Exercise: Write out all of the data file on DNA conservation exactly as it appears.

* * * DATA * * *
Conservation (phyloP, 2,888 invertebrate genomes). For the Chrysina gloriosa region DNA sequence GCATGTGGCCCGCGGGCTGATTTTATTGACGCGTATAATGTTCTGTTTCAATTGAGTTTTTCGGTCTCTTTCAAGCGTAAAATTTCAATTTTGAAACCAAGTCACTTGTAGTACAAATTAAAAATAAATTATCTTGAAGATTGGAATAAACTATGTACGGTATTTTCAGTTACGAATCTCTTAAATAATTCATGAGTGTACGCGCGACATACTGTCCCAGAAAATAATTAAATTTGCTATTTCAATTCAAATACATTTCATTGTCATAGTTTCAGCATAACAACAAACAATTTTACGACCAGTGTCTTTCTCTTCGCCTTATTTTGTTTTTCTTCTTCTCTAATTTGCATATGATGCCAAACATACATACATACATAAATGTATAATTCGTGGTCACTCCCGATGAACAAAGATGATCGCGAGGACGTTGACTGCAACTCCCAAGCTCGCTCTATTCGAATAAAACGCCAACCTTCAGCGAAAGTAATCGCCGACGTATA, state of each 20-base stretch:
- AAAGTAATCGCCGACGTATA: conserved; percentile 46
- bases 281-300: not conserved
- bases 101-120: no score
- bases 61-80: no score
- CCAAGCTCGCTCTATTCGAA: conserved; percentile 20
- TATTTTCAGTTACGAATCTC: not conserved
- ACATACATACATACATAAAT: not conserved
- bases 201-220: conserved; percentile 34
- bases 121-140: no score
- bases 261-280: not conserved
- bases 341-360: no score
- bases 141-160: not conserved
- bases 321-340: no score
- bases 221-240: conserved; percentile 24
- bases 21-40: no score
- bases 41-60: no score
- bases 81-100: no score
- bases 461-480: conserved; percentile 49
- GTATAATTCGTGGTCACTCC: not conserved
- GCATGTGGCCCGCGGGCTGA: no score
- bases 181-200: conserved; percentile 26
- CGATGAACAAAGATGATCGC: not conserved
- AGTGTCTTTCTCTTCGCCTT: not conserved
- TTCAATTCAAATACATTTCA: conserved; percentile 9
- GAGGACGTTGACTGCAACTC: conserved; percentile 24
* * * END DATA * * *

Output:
Conservation (phyloP, 2,888 invertebrate genomes). For the Chrysina gloriosa region DNA sequence GCATGTGGCCCGCGGGCTGATTTTATTGACGCGTATAATGTTCTGTTTCAATTGAGTTTTTCGGTCTCTTTCAAGCGTAAAATTTCAATTTTGAAACCAAGTCACTTGTAGTACAAATTAAAAATAAATTATCTTGAAGATTGGAATAAACTATGTACGGTATTTTCAGTTACGAATCTCTTAAATAATTCATGAGTGTACGCGCGACATACTGTCCCAGAAAATAATTAAATTTGCTATTTCAATTCAAATACATTTCATTGTCATAGTTTCAGCATAACAACAAACAATTTTACGACCAGTGTCTTTCTCTTCGCCTTATTTTGTTTTTCTTCTTCTCTAATTTGCATATGATGCCAAACATACATACATACATAAATGTATAATTCGTGGTCACTCCCGATGAACAAAGATGATCGCGAGGACGTTGACTGCAACTCCCAAGCTCGCTCTATTCGAATAAAACGCCAACCTTCAGCGAAAGTAATCGCCGACGTATA, state of each 20-base stretch:
- AAAGTAATCGCCGACGTATA: conserved; percentile 46
- bases 281-300: not conserved
- bases 101-120: no score
- bases 61-80: no score
- CCAAGCTCGCTCTATTCGAA: conserved; percentile 20
- TATTTTCAGTTACGAATCTC: not conserved
- ACATACATACATACATAAAT: not conserved
- bases 201-220: conserved; percentile 34
- bases 121-140: no score
- bases 261-280: not conserved
- bases 341-360: no score
- bases 141-160: not conserved
- bases 321-340: no score
- bases 221-240: conserved; percentile 24
- bases 21-40: no score
- bases 41-60: no score
- bases 81-100: no score
- bases 461-480: conserved; percentile 49
- GTATAATTCGTGGTCACTCC: not conserved
- GCATGTGGCCCGCGGGCTGA: no score
- bases 181-200: conserved; percentile 26
- CGATGAACAAAGATGATCGC: not conserved
- AGTGTCTTTCTCTTCGCCTT: not conserved
- TTCAATTCAAATACATTTCA: conserved; percentile 9
- GAGGACGTTGACTGCAACTC: conserved; percentile 24